Policy news:

  • As several fiscal programs are set to expire, congressional leaders are laying their markers for what follows. Congress took aggressive steps earlier this year to offset the impact of the pandemic and the actions did prevent a deeper decline in growth.  Now, leaders are trying to figure out what they should do going forward, with an eye on using the crisis to promote their longer-term policy goals.  We do expect additional support, but also would not expect an agreement until the 11th hour.
  • A couple of points on Fed policy:
    • There has been some consternation among the financial media over a decline in the Fed’s balance sheet.

Worries surrounding this decline are misplaced.  The reason the balance sheet is contracting isn’t because the Fed is tightening support.  It’s declining because market participants aren’t using available facilities because they aren’t needed.  In other words, knowing the Fed is backstopping markets is keeping financial markets well behaved.  It is worth noting that a number of facilities do have expiration dates for the end of Q3.  We expect these deadlines to be extended, but even if they are not, if market participants expect the Fed to maintain low levels of financial stress then the need for actual facilities is unnecessary.  Simply put, the fact that the Fed has signaled it will provide support will tend to preclude the actual need to do so because the markets will act as if the support is in place.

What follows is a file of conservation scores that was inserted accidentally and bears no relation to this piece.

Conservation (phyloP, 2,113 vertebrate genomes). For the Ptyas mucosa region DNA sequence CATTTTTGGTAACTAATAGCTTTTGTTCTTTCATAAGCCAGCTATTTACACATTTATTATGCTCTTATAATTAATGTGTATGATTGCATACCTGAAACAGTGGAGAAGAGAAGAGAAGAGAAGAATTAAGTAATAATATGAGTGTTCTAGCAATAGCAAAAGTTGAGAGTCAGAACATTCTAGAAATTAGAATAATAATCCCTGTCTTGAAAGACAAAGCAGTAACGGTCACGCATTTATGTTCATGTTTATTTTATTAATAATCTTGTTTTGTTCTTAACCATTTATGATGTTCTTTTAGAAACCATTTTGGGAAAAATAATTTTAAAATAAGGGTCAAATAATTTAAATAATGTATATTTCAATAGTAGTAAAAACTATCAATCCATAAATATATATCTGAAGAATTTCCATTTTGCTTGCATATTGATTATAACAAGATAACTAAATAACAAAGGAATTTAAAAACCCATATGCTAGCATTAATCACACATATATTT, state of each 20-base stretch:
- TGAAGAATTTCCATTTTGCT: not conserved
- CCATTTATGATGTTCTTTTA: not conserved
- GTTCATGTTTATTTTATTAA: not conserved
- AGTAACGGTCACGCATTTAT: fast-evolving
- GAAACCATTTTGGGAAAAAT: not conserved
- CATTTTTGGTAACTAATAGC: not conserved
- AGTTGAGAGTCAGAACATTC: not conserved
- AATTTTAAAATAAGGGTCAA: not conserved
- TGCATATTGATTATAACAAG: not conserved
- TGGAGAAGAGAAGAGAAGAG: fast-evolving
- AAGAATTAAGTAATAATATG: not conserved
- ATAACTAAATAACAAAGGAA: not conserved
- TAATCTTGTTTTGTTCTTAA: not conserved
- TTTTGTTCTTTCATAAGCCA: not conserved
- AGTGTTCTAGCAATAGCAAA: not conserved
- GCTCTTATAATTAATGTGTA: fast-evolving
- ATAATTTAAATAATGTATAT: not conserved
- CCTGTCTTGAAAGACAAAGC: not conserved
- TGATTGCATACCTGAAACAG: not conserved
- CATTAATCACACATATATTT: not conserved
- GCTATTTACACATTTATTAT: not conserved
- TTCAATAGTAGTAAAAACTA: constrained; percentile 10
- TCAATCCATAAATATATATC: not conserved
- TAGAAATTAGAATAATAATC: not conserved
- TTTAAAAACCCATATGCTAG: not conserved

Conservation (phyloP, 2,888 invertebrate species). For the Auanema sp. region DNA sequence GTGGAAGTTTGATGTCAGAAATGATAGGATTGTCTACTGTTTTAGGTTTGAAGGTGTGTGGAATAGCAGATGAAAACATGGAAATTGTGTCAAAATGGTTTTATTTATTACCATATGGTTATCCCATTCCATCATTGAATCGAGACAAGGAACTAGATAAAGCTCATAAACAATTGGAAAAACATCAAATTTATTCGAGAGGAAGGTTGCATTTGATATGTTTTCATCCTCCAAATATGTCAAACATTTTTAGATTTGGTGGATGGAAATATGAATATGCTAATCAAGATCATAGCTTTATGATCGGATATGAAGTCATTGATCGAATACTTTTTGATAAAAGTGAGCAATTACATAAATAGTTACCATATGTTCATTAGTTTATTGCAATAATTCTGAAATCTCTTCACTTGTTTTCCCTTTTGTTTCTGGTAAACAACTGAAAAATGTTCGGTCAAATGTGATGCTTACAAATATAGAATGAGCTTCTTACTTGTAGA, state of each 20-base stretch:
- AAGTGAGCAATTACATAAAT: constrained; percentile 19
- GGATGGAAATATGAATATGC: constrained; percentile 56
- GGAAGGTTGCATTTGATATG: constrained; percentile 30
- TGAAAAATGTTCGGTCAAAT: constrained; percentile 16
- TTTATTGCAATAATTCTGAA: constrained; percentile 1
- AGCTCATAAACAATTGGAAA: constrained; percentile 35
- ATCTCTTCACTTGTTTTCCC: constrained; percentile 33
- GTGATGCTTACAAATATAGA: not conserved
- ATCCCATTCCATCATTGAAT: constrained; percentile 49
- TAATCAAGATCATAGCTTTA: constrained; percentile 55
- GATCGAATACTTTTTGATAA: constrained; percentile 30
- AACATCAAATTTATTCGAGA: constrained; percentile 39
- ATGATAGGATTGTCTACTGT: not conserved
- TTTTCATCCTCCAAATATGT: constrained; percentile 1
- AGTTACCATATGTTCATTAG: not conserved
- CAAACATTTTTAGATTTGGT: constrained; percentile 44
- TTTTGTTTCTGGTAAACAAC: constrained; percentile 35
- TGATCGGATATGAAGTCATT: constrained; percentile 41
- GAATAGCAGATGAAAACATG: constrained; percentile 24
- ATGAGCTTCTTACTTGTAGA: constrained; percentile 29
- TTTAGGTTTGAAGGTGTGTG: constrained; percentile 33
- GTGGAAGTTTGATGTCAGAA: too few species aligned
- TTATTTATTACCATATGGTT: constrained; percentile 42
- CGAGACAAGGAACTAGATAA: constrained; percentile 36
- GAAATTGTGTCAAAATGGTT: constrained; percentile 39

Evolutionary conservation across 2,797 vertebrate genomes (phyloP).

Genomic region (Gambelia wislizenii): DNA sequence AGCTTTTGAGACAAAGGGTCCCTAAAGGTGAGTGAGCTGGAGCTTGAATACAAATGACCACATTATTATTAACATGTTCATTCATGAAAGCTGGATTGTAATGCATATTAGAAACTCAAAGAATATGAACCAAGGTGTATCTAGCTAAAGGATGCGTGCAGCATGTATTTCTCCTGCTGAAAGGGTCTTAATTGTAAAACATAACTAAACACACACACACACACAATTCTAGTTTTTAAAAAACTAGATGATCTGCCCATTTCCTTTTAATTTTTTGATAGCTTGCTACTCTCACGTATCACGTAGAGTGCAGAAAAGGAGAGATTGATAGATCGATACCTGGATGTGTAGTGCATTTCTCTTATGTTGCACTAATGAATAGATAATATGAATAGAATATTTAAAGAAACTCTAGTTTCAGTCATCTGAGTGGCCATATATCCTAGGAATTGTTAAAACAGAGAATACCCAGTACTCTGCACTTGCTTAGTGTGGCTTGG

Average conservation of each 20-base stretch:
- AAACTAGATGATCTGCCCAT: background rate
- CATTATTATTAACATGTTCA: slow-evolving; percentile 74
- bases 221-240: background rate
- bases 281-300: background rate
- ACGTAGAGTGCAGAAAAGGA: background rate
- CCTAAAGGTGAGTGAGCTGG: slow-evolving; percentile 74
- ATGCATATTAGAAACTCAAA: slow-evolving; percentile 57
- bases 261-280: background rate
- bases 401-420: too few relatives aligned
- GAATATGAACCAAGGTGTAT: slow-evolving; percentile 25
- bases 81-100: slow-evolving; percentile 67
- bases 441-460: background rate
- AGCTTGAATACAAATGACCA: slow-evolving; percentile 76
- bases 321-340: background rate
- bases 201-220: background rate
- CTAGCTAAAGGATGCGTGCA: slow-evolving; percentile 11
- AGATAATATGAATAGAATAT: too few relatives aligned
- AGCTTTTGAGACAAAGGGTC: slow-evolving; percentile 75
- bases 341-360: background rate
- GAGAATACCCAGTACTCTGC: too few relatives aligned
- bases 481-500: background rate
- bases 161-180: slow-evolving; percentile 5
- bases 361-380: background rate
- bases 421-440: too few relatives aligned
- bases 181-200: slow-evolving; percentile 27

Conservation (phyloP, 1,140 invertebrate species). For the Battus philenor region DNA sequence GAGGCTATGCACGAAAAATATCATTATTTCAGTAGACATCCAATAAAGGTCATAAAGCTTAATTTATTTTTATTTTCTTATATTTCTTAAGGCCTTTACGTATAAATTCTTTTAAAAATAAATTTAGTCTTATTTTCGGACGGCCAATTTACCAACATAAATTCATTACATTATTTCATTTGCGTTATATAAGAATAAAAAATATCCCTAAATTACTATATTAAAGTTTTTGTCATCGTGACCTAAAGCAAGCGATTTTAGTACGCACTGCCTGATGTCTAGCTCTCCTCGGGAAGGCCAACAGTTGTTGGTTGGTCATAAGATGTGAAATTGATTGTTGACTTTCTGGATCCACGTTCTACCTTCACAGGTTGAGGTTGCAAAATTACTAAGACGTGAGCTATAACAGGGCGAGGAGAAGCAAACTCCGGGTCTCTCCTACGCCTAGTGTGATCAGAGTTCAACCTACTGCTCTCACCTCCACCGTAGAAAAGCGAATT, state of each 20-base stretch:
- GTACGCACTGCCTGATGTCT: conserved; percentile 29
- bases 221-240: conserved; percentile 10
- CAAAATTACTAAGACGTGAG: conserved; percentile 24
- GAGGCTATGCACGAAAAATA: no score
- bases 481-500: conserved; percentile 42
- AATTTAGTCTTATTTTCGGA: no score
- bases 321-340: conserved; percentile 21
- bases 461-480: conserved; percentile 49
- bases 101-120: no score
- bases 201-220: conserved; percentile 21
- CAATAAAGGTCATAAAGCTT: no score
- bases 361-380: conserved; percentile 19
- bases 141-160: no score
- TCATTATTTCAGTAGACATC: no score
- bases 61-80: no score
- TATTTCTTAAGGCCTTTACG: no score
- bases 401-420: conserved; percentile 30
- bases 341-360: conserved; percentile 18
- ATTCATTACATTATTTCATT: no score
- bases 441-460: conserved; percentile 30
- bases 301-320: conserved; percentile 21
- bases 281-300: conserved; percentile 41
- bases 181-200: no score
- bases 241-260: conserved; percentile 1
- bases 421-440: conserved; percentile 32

• As Fed officials work through a post-mortem of the crisis, the non-bank financial system is, again, seen as the fount of the overall system’s weakness. In other words, the “shadow” banking system remains vulnerable to runs and remains a source of financial instability.  The Fed said its aggressive expansion of policy support was due to funding problems in the shadow system.  At the same time, the non-bank system can’t really be closed because the banks won’t make loans to many areas of the economy due to the inability to scale the lending.